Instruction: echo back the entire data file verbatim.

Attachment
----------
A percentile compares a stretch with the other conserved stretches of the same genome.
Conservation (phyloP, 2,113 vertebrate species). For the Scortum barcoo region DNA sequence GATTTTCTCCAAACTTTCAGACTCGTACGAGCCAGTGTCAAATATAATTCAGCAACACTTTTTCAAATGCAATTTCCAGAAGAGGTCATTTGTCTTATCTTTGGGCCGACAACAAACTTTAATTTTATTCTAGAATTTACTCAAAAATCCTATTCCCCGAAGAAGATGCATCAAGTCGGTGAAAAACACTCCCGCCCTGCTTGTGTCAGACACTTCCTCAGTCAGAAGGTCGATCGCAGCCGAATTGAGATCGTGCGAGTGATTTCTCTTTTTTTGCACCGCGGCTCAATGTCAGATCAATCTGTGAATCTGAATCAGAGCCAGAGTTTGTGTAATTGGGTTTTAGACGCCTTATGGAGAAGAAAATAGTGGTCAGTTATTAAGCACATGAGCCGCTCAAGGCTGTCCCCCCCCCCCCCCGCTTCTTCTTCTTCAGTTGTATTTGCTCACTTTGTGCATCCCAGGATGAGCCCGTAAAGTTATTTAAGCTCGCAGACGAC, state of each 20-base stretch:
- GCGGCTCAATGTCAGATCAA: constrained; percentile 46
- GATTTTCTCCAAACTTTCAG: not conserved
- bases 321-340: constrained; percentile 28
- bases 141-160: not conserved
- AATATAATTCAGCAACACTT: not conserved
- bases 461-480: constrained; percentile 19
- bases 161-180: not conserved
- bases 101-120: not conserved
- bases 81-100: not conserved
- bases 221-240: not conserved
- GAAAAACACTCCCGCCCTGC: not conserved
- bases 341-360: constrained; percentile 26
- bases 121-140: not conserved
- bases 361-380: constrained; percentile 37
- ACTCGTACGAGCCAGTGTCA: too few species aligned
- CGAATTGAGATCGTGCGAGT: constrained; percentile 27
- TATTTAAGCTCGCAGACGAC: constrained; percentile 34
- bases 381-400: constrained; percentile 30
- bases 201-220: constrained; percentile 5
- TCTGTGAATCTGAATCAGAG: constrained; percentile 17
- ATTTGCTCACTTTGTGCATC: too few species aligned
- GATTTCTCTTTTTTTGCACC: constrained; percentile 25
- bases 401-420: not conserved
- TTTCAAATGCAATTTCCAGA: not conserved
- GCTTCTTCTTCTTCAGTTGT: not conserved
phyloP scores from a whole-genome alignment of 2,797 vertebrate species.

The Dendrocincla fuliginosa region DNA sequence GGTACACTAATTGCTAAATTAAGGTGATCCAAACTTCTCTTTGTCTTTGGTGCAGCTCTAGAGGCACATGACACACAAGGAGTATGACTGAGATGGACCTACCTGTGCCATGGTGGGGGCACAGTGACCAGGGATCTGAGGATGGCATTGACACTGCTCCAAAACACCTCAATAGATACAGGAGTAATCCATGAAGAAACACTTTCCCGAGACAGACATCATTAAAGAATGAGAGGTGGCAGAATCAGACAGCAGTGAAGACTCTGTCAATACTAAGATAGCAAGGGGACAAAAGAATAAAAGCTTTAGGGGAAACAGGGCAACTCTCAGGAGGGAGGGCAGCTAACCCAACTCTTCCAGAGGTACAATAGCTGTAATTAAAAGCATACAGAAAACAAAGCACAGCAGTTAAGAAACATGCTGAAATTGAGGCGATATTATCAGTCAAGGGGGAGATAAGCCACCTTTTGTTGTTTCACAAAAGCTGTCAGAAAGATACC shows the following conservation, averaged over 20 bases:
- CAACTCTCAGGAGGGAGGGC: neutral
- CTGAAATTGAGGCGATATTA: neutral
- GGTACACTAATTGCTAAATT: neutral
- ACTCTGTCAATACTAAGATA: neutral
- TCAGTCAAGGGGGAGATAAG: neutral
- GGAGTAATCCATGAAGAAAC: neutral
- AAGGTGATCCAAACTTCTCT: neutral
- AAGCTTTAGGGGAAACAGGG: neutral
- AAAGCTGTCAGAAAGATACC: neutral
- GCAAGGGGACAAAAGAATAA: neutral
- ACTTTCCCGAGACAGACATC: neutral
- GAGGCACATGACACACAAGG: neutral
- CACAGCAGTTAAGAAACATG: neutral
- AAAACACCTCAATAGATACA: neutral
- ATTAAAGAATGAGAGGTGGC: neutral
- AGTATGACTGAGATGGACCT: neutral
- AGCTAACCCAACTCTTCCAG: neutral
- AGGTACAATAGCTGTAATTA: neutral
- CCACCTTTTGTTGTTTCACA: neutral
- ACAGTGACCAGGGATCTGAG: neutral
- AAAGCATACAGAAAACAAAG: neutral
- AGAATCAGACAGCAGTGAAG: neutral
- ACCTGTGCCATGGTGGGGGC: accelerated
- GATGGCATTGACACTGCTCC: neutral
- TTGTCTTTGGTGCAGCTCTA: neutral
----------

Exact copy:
A percentile compares a stretch with the other conserved stretches of the same genome.
Conservation (phyloP, 2,113 vertebrate species). For the Scortum barcoo region DNA sequence GATTTTCTCCAAACTTTCAGACTCGTACGAGCCAGTGTCAAATATAATTCAGCAACACTTTTTCAAATGCAATTTCCAGAAGAGGTCATTTGTCTTATCTTTGGGCCGACAACAAACTTTAATTTTATTCTAGAATTTACTCAAAAATCCTATTCCCCGAAGAAGATGCATCAAGTCGGTGAAAAACACTCCCGCCCTGCTTGTGTCAGACACTTCCTCAGTCAGAAGGTCGATCGCAGCCGAATTGAGATCGTGCGAGTGATTTCTCTTTTTTTGCACCGCGGCTCAATGTCAGATCAATCTGTGAATCTGAATCAGAGCCAGAGTTTGTGTAATTGGGTTTTAGACGCCTTATGGAGAAGAAAATAGTGGTCAGTTATTAAGCACATGAGCCGCTCAAGGCTGTCCCCCCCCCCCCCCGCTTCTTCTTCTTCAGTTGTATTTGCTCACTTTGTGCATCCCAGGATGAGCCCGTAAAGTTATTTAAGCTCGCAGACGAC, state of each 20-base stretch:
- GCGGCTCAATGTCAGATCAA: constrained; percentile 46
- GATTTTCTCCAAACTTTCAG: not conserved
- bases 321-340: constrained; percentile 28
- bases 141-160: not conserved
- AATATAATTCAGCAACACTT: not conserved
- bases 461-480: constrained; percentile 19
- bases 161-180: not conserved
- bases 101-120: not conserved
- bases 81-100: not conserved
- bases 221-240: not conserved
- GAAAAACACTCCCGCCCTGC: not conserved
- bases 341-360: constrained; percentile 26
- bases 121-140: not conserved
- bases 361-380: constrained; percentile 37
- ACTCGTACGAGCCAGTGTCA: too few species aligned
- CGAATTGAGATCGTGCGAGT: constrained; percentile 27
- TATTTAAGCTCGCAGACGAC: constrained; percentile 34
- bases 381-400: constrained; percentile 30
- bases 201-220: constrained; percentile 5
- TCTGTGAATCTGAATCAGAG: constrained; percentile 17
- ATTTGCTCACTTTGTGCATC: too few species aligned
- GATTTCTCTTTTTTTGCACC: constrained; percentile 25
- bases 401-420: not conserved
- TTTCAAATGCAATTTCCAGA: not conserved
- GCTTCTTCTTCTTCAGTTGT: not conserved
phyloP scores from a whole-genome alignment of 2,797 vertebrate species.

The Dendrocincla fuliginosa region DNA sequence GGTACACTAATTGCTAAATTAAGGTGATCCAAACTTCTCTTTGTCTTTGGTGCAGCTCTAGAGGCACATGACACACAAGGAGTATGACTGAGATGGACCTACCTGTGCCATGGTGGGGGCACAGTGACCAGGGATCTGAGGATGGCATTGACACTGCTCCAAAACACCTCAATAGATACAGGAGTAATCCATGAAGAAACACTTTCCCGAGACAGACATCATTAAAGAATGAGAGGTGGCAGAATCAGACAGCAGTGAAGACTCTGTCAATACTAAGATAGCAAGGGGACAAAAGAATAAAAGCTTTAGGGGAAACAGGGCAACTCTCAGGAGGGAGGGCAGCTAACCCAACTCTTCCAGAGGTACAATAGCTGTAATTAAAAGCATACAGAAAACAAAGCACAGCAGTTAAGAAACATGCTGAAATTGAGGCGATATTATCAGTCAAGGGGGAGATAAGCCACCTTTTGTTGTTTCACAAAAGCTGTCAGAAAGATACC shows the following conservation, averaged over 20 bases:
- CAACTCTCAGGAGGGAGGGC: neutral
- CTGAAATTGAGGCGATATTA: neutral
- GGTACACTAATTGCTAAATT: neutral
- ACTCTGTCAATACTAAGATA: neutral
- TCAGTCAAGGGGGAGATAAG: neutral
- GGAGTAATCCATGAAGAAAC: neutral
- AAGGTGATCCAAACTTCTCT: neutral
- AAGCTTTAGGGGAAACAGGG: neutral
- AAAGCTGTCAGAAAGATACC: neutral
- GCAAGGGGACAAAAGAATAA: neutral
- ACTTTCCCGAGACAGACATC: neutral
- GAGGCACATGACACACAAGG: neutral
- CACAGCAGTTAAGAAACATG: neutral
- AAAACACCTCAATAGATACA: neutral
- ATTAAAGAATGAGAGGTGGC: neutral
- AGTATGACTGAGATGGACCT: neutral
- AGCTAACCCAACTCTTCCAG: neutral
- AGGTACAATAGCTGTAATTA: neutral
- CCACCTTTTGTTGTTTCACA: neutral
- ACAGTGACCAGGGATCTGAG: neutral
- AAAGCATACAGAAAACAAAG: neutral
- AGAATCAGACAGCAGTGAAG: neutral
- ACCTGTGCCATGGTGGGGGC: accelerated
- GATGGCATTGACACTGCTCC: neutral
- TTGTCTTTGGTGCAGCTCTA: neutral